We found that there’s a strong correlation between those that are more densified and have more of that medium- and high-density housing with a positive urban living index, because they tend to be closer to work and employment and education and shops and cafes and the like, they tend to be somewhat more affordable than a detached home, and certainly from a population perspective, you get more of that diversity, you get people participating in education and the professionals and the like. All of that helps create that urban living index.
Now, it’s not to say that the suburbs don’t have livability – a lot of them have a lot of green space and nice amenity – but from a built amenity perspective, from a built environment perspective, you’re more likely to get that infrastructure in the built-up areas rather than the middle or outer ring suburbs.
Kevin: The top-ranked suburb, I think – if I’m reading it correctly on your report here – came in as Crows Nest in Waverton, which is fairly close to the city on the train line, of course, and fairly heavily populated.
Mark: Exactly right. Then you have some of the city areas like Surry Hills and inner city areas like Marrickville, Pyrmont, Ultimo, Potts Point, and the like. They ranked very strongly. And now not too many people could afford to buy a detached home in those areas, but from a rental perspective and even buying units, there are a few options there. Certainly, their location does work out pretty well from some of those other measures.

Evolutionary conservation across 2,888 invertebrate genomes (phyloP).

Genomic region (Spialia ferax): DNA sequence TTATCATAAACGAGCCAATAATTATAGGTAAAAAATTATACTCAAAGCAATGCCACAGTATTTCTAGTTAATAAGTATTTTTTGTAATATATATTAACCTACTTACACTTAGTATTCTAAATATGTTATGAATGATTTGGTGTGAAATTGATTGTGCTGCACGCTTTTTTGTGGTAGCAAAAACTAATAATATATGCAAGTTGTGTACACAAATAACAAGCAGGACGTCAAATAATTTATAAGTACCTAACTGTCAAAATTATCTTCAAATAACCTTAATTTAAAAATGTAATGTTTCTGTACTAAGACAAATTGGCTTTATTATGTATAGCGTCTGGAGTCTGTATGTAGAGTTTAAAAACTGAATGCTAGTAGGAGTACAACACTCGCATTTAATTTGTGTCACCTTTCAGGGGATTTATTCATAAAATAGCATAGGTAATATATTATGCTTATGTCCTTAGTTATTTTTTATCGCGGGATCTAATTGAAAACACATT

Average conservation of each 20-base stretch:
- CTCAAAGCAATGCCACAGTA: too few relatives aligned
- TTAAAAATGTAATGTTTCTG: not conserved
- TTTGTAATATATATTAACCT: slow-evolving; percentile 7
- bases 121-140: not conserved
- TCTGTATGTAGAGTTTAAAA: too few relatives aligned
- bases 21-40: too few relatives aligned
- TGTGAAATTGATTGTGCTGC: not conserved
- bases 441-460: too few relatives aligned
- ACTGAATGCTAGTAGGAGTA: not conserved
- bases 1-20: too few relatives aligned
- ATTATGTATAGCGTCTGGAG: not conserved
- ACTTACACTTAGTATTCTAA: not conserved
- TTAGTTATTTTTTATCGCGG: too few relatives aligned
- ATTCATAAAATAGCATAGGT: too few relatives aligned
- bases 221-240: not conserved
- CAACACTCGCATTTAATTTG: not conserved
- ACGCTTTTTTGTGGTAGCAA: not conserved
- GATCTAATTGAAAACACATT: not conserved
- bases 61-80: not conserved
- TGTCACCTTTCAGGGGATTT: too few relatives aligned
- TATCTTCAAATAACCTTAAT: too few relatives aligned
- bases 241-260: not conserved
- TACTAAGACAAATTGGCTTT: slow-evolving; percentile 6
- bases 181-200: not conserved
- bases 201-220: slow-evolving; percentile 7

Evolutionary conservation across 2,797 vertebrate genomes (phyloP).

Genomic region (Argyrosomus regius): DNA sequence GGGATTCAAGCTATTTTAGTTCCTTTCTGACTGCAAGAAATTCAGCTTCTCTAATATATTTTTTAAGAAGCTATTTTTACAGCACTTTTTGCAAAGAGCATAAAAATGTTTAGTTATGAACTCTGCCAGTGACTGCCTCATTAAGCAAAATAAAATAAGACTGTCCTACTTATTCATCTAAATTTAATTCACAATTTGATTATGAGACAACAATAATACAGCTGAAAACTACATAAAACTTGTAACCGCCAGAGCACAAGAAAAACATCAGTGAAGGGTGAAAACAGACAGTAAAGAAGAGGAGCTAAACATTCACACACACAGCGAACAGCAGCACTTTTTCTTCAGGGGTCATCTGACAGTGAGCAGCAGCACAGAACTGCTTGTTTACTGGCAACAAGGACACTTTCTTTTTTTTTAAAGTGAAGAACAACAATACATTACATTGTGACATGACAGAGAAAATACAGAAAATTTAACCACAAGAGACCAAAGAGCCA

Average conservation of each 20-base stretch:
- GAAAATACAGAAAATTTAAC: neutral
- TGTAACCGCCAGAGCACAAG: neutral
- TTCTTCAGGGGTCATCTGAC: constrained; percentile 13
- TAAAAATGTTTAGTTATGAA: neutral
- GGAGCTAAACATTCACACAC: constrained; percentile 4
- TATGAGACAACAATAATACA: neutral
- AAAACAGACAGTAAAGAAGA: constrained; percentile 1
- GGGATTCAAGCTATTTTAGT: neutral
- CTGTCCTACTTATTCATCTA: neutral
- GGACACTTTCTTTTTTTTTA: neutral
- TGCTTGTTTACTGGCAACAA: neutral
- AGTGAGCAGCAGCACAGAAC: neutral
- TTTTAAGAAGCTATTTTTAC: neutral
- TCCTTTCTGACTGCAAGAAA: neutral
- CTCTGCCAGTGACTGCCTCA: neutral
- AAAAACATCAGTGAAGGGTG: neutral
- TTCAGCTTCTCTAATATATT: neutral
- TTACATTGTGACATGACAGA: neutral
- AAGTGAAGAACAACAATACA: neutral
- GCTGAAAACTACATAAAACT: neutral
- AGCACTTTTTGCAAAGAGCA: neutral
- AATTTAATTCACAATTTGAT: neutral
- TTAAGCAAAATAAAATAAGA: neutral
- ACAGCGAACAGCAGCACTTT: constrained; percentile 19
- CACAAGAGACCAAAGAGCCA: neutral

The further out you go, we had some areas that did well in affordability – that’s why people are moving there – but perhaps didn’t do as well in some of the employability and the accessability aspects of the measure.
That’s how it played out, and certainly it does show that not only is there good livability in some of the unit and apartment living, but Australians have changed their mind on that and are happy now across those different life stages to consider that as a form of living compared to the Aussie dream, as once defined: the house with the shed in the backyard and the two-car garage and the detached home of old.
Kevin: Just to build on this, I want to get you back in the next couple of weeks, too, Mark, and we’ll talk about some of those lifestyle trends that you’ve seen occur as a result of this report. Thank you so much for your time. I want to tell you the web address is UrbanLivingIndex.com, and if you want to go and have a talk to Mark and his team, their direct website is McCrindle.com.au.
Mark, thank you so much for your time.
Mark: Thanks, Kevin.